Expert calls unrest a thinly disguised 'color revolution' with a goal of toppling SAR govt
For many, what happened in Hong Kong in the past six months was unimaginable. Who would believe that in a city that boasts order and justice, a government initiative to amend a legal loophole would spark protracted protest violence, pushing the city to the brink of collapse?
Yet, it did happen, and it shows no signs of ending. During the mayhem, what used to make Hong Kong people proud has been relentlessly trampled on. Anarchy replaced order. Radicalism defeated rationality. And lies covered up facts. Hatred grew like plague, with no end in sight.
What remains is a polarized society, a battered economy, and growing uncertainty. Amid the depressing atmosphere, quelling violence and restoring order seems to be the only remedy.
The chain of events was triggered by a murder case outside Hong Kong.
After allegedly killing his girlfriend in Taiwan in 2018, Hong Kong resident Chan Tong-kai fled to his hometown and was arrested on suspicion of money laundering. Despite his confession, the Hong Kong police could not charge him with murder because the city has no jurisdiction over an offense that occurred elsewhere.
To uphold justice, the Hong Kong government proposed amending the city's extradition laws, and introduced the bill in the city's Legislative Council in April.
The bill was expected to enable the city to surrender fugitive offenders on a case-by-case basis to worldwide jurisdictions it has no longterm agreements with.
However, the bill triggered massive demonstrations in mid-June.
Responding to public sentiment, the government suspended all work on the bill and declared its death in early July. On Sept 4, the Chief Executive Carrie Lam Cheng Yuet-ngor announced formal withdrawal of the bill.
The concession did not pacify the protesters. They escalated the campaign into wanton violence and vandalism to vent their anger.
As hatred kept polarizing society, rioters were determined to clear all obstacles in the way of "seeking freedom and democracy", whether they are police officers, civic leaders, or even ordinary people holding different views.
The city's law enforcers have probably borne the most brunt of the protesters' anger. Over 500 police officers have been injured. In some cases, an officer's neck was slashed, another officer's finger was bitten off, and an off-duty policeman was stabbed several times.
Besides, more than 2,000 police officers and their family members have been doxxed for months. Doxxing is disclosing publicly the personal details of an individual as a form of online harassment.
Politicians also suffered. When canvassing votes for the District Council election in November, pro-establishment lawmaker Junius Ho Kwan-yiu was stabbed in the chest. Two of his colleagues were also injured.
Some bystanders also faced protesters' ire for expressing disapproval against violence. A man was set on fire by rioters and hospitalized in a critical condition.
What accompanied the violence was extensive destruction across the city. Rioters targeted different social institutions, including the city's Legislative Council Complex, government bodies, police stations and courts.
On July 1, rioters stormed the Leg-Co Complex and caused mass destruction, forcing it to shut down two weeks before summer recess. Besides a repair cost of HK$40 million ($5.1 million), it also led to the delays in numerous livelihood-related bills and funding requests.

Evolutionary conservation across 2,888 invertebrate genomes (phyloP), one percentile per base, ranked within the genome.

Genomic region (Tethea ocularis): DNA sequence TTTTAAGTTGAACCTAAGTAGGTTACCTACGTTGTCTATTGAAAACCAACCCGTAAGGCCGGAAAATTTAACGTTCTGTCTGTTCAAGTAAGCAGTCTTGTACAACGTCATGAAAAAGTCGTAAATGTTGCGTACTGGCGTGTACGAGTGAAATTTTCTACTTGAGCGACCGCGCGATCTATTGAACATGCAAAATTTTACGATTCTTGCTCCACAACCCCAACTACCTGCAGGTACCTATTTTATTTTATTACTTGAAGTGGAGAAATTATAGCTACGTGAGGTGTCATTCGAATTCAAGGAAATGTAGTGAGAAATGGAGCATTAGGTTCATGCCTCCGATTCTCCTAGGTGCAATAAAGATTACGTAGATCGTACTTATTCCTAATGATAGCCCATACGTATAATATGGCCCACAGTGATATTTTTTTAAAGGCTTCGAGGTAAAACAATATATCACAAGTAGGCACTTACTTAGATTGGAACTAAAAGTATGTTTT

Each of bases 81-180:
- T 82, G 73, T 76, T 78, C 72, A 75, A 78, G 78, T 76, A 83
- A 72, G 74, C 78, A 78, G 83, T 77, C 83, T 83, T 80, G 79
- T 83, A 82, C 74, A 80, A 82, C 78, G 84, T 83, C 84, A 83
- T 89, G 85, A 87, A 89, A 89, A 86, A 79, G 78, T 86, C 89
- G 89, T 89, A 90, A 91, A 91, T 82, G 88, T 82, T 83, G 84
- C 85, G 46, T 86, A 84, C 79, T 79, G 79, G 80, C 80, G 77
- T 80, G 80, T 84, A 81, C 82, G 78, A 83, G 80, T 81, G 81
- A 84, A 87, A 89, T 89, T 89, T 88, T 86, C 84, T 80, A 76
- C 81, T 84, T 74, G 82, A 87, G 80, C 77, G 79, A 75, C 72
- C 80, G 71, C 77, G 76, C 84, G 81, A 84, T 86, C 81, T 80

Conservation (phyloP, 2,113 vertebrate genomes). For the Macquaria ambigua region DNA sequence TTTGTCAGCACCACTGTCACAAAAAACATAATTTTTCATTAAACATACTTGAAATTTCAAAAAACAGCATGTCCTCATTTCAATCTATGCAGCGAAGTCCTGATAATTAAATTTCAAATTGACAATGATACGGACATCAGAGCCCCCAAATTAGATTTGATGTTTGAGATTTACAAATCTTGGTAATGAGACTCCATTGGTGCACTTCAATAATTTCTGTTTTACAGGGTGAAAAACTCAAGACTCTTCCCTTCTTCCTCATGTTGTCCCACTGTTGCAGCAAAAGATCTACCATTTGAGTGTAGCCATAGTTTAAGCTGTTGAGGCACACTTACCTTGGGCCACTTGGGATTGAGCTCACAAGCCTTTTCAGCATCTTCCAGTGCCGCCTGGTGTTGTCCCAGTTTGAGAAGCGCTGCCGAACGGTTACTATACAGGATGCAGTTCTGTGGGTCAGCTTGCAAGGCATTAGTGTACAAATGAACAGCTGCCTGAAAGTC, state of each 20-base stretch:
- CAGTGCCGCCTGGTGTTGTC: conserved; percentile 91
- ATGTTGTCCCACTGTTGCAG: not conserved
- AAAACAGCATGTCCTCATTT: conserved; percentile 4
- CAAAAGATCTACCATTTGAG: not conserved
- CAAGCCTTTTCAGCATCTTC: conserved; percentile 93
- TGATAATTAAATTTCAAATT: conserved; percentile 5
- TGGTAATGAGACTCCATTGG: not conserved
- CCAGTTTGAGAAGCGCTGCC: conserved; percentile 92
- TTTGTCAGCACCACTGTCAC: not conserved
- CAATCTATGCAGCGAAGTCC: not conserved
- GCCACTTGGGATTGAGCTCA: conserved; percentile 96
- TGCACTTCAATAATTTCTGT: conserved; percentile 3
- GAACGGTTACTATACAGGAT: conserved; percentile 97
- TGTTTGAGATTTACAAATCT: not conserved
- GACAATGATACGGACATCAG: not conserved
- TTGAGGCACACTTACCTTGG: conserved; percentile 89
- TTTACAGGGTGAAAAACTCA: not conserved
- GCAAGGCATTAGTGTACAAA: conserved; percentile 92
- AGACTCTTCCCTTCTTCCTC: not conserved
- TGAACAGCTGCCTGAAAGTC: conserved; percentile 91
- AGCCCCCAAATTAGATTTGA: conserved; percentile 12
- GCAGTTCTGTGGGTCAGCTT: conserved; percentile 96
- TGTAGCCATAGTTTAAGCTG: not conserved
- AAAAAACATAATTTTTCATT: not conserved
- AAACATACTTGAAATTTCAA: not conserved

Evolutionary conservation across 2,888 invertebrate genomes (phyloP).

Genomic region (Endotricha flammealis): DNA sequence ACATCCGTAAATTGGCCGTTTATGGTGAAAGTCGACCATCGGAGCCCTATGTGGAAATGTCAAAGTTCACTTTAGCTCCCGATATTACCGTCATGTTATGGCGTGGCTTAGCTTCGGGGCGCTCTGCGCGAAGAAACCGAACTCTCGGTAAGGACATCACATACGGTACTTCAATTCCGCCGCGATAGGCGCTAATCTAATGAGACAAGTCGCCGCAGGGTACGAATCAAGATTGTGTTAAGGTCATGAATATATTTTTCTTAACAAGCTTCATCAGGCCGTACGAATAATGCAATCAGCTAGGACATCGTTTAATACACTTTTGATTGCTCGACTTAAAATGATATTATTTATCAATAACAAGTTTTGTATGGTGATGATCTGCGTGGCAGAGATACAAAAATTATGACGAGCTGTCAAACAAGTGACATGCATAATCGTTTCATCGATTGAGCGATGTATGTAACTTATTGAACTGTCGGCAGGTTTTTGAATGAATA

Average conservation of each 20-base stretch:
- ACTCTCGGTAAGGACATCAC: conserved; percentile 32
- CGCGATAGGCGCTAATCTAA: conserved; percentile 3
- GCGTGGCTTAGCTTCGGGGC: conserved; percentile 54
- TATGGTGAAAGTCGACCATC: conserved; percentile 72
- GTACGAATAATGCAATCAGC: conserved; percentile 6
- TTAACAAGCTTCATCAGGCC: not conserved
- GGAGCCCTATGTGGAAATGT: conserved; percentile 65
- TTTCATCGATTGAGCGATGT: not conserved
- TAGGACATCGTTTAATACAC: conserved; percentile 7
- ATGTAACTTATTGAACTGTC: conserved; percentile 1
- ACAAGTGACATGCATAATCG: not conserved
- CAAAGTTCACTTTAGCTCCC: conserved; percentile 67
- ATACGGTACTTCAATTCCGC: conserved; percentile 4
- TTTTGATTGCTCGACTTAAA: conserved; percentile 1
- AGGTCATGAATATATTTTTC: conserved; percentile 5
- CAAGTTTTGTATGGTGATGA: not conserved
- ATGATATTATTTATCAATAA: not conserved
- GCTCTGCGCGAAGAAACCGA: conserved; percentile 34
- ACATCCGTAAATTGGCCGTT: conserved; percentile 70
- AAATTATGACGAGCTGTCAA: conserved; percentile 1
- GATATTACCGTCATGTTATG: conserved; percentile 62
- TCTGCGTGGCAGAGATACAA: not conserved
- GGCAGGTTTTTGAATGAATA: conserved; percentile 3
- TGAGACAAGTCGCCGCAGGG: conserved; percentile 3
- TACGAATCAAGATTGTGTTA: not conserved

Over the past months, the emblem of the SAR and the national emblem have been defaced, with national flags trampled, burned and thrown into the sea.
There has also been a far-reaching effect on people's lives. Traffic has ground to a halt, with the special administrative region's airport forced to shut down operations and the subway system paralyzed. By the end of November, at least 147 of the 161 subway stations had been damaged.
The havoc also extended to campuses. In November, radical protesters had turned the Chinese University of Hong Kong and the Hong Kong Polytechnic University into their strongholds and had pitched battles with the police near campus entrances.
There was also extensive damage to the city's public facilities. Nearly 21,000 square meters of paving blocks from footpaths have been ripped up and used as weapons to attack police.
The SAR's government predicted that Hong Kong's economy would contract by 1.3 percent in 2019, marking the first year of recession since the global financial crisis 10 years ago.
Latest data showed Hong Kong's unemployment rate had risen to 3.2 percent by the end of November, the highest level since 2017.
The city is facing a possible exodus of talent, further straining relationship with the Chinese mainland and a tarnished international reputation of its business environment.
Ending violence and restoring order has been recognized as a priority for Hong Kong to have a new start.
In an online video published on the last day of 2019, Lam said the social unrest has generated sadness, anxiety, disappointment and even rage in the city. Pledging to faithfully perform her responsibilities in the coming year, Lam said the government will keep safeguarding the rule of law and actively seek solutions to the crisis.
Tony Kwok, former deputy commissioner of the Independent Commission Against Corruption, the city's anti-corruption watchdog, said that the social unrest is a thinly disguised "color revolution" with the ultimate goal of overthrowing the SAR government.
The only way to resolve the current crisis is to intensify law enforcement to deter rioters, Kowk said.
Ho Lok-sang, senior researcher at an economic policy research institute at Lingnan University, expressed hope that Hong Kong would return to the civilized society in the new year. Noting that it would need the efforts of all Hong Kong people, Ho urged local people to help restore calm and respect the facts.